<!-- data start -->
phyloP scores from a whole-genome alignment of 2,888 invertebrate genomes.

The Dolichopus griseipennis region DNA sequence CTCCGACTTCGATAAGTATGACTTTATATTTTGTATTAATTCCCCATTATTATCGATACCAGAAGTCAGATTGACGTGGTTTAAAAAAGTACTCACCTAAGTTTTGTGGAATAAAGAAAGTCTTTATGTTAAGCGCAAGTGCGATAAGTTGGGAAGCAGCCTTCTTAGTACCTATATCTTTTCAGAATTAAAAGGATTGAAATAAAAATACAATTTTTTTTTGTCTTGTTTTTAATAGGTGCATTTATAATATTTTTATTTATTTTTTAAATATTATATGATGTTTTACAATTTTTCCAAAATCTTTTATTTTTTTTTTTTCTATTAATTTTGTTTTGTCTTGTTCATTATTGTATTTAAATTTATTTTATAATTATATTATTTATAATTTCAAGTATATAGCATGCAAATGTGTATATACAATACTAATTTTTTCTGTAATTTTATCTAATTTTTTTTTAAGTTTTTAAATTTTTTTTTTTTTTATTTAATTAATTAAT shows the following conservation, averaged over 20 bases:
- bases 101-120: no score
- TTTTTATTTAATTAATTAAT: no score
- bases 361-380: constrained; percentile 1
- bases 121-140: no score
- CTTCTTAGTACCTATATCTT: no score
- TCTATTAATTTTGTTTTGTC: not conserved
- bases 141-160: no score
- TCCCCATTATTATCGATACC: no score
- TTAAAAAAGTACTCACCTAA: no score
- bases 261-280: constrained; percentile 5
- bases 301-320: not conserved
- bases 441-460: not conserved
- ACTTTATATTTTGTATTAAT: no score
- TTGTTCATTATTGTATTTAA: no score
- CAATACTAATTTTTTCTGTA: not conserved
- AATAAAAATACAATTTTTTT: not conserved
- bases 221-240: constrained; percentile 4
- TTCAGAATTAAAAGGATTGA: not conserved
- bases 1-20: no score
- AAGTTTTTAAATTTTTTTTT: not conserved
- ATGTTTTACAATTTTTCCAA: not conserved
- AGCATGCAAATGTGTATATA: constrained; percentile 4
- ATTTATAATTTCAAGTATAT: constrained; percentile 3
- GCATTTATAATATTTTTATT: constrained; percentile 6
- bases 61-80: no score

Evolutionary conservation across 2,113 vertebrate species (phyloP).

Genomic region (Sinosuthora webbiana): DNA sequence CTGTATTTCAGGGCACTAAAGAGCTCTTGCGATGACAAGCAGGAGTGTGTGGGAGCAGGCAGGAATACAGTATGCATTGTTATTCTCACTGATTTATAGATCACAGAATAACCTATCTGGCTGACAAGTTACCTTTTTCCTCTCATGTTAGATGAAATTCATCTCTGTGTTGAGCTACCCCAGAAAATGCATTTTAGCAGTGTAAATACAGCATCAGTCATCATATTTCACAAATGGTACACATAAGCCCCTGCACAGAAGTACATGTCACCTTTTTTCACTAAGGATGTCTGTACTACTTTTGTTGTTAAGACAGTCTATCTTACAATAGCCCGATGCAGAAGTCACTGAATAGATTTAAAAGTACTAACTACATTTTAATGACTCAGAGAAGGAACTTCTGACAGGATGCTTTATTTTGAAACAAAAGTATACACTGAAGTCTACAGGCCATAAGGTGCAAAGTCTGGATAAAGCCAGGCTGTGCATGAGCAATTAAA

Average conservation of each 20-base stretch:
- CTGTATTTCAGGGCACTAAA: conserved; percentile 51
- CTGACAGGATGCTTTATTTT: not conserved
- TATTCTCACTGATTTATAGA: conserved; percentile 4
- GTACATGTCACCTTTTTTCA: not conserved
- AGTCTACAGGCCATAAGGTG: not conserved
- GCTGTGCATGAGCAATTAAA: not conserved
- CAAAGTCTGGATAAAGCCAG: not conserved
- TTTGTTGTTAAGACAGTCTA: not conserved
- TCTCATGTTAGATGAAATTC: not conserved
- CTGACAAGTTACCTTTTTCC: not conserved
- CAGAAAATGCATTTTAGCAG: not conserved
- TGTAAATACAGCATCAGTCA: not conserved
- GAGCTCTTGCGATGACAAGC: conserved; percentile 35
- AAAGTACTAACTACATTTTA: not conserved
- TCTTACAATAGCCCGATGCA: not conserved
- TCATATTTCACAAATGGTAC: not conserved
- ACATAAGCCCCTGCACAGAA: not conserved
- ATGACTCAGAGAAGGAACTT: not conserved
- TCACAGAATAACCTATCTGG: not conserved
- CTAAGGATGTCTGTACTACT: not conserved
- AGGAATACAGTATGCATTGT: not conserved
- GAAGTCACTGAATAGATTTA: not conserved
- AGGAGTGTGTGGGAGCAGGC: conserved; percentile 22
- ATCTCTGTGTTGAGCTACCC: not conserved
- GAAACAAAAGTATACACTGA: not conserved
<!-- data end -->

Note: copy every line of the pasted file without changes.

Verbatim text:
phyloP scores from a whole-genome alignment of 2,888 invertebrate genomes.

The Dolichopus griseipennis region DNA sequence CTCCGACTTCGATAAGTATGACTTTATATTTTGTATTAATTCCCCATTATTATCGATACCAGAAGTCAGATTGACGTGGTTTAAAAAAGTACTCACCTAAGTTTTGTGGAATAAAGAAAGTCTTTATGTTAAGCGCAAGTGCGATAAGTTGGGAAGCAGCCTTCTTAGTACCTATATCTTTTCAGAATTAAAAGGATTGAAATAAAAATACAATTTTTTTTTGTCTTGTTTTTAATAGGTGCATTTATAATATTTTTATTTATTTTTTAAATATTATATGATGTTTTACAATTTTTCCAAAATCTTTTATTTTTTTTTTTTCTATTAATTTTGTTTTGTCTTGTTCATTATTGTATTTAAATTTATTTTATAATTATATTATTTATAATTTCAAGTATATAGCATGCAAATGTGTATATACAATACTAATTTTTTCTGTAATTTTATCTAATTTTTTTTTAAGTTTTTAAATTTTTTTTTTTTTTATTTAATTAATTAAT shows the following conservation, averaged over 20 bases:
- bases 101-120: no score
- TTTTTATTTAATTAATTAAT: no score
- bases 361-380: constrained; percentile 1
- bases 121-140: no score
- CTTCTTAGTACCTATATCTT: no score
- TCTATTAATTTTGTTTTGTC: not conserved
- bases 141-160: no score
- TCCCCATTATTATCGATACC: no score
- TTAAAAAAGTACTCACCTAA: no score
- bases 261-280: constrained; percentile 5
- bases 301-320: not conserved
- bases 441-460: not conserved
- ACTTTATATTTTGTATTAAT: no score
- TTGTTCATTATTGTATTTAA: no score
- CAATACTAATTTTTTCTGTA: not conserved
- AATAAAAATACAATTTTTTT: not conserved
- bases 221-240: constrained; percentile 4
- TTCAGAATTAAAAGGATTGA: not conserved
- bases 1-20: no score
- AAGTTTTTAAATTTTTTTTT: not conserved
- ATGTTTTACAATTTTTCCAA: not conserved
- AGCATGCAAATGTGTATATA: constrained; percentile 4
- ATTTATAATTTCAAGTATAT: constrained; percentile 3
- GCATTTATAATATTTTTATT: constrained; percentile 6
- bases 61-80: no score

Evolutionary conservation across 2,113 vertebrate species (phyloP).

Genomic region (Sinosuthora webbiana): DNA sequence CTGTATTTCAGGGCACTAAAGAGCTCTTGCGATGACAAGCAGGAGTGTGTGGGAGCAGGCAGGAATACAGTATGCATTGTTATTCTCACTGATTTATAGATCACAGAATAACCTATCTGGCTGACAAGTTACCTTTTTCCTCTCATGTTAGATGAAATTCATCTCTGTGTTGAGCTACCCCAGAAAATGCATTTTAGCAGTGTAAATACAGCATCAGTCATCATATTTCACAAATGGTACACATAAGCCCCTGCACAGAAGTACATGTCACCTTTTTTCACTAAGGATGTCTGTACTACTTTTGTTGTTAAGACAGTCTATCTTACAATAGCCCGATGCAGAAGTCACTGAATAGATTTAAAAGTACTAACTACATTTTAATGACTCAGAGAAGGAACTTCTGACAGGATGCTTTATTTTGAAACAAAAGTATACACTGAAGTCTACAGGCCATAAGGTGCAAAGTCTGGATAAAGCCAGGCTGTGCATGAGCAATTAAA

Average conservation of each 20-base stretch:
- CTGTATTTCAGGGCACTAAA: conserved; percentile 51
- CTGACAGGATGCTTTATTTT: not conserved
- TATTCTCACTGATTTATAGA: conserved; percentile 4
- GTACATGTCACCTTTTTTCA: not conserved
- AGTCTACAGGCCATAAGGTG: not conserved
- GCTGTGCATGAGCAATTAAA: not conserved
- CAAAGTCTGGATAAAGCCAG: not conserved
- TTTGTTGTTAAGACAGTCTA: not conserved
- TCTCATGTTAGATGAAATTC: not conserved
- CTGACAAGTTACCTTTTTCC: not conserved
- CAGAAAATGCATTTTAGCAG: not conserved
- TGTAAATACAGCATCAGTCA: not conserved
- GAGCTCTTGCGATGACAAGC: conserved; percentile 35
- AAAGTACTAACTACATTTTA: not conserved
- TCTTACAATAGCCCGATGCA: not conserved
- TCATATTTCACAAATGGTAC: not conserved
- ACATAAGCCCCTGCACAGAA: not conserved
- ATGACTCAGAGAAGGAACTT: not conserved
- TCACAGAATAACCTATCTGG: not conserved
- CTAAGGATGTCTGTACTACT: not conserved
- AGGAATACAGTATGCATTGT: not conserved
- GAAGTCACTGAATAGATTTA: not conserved
- AGGAGTGTGTGGGAGCAGGC: conserved; percentile 22
- ATCTCTGTGTTGAGCTACCC: not conserved
- GAAACAAAAGTATACACTGA: not conserved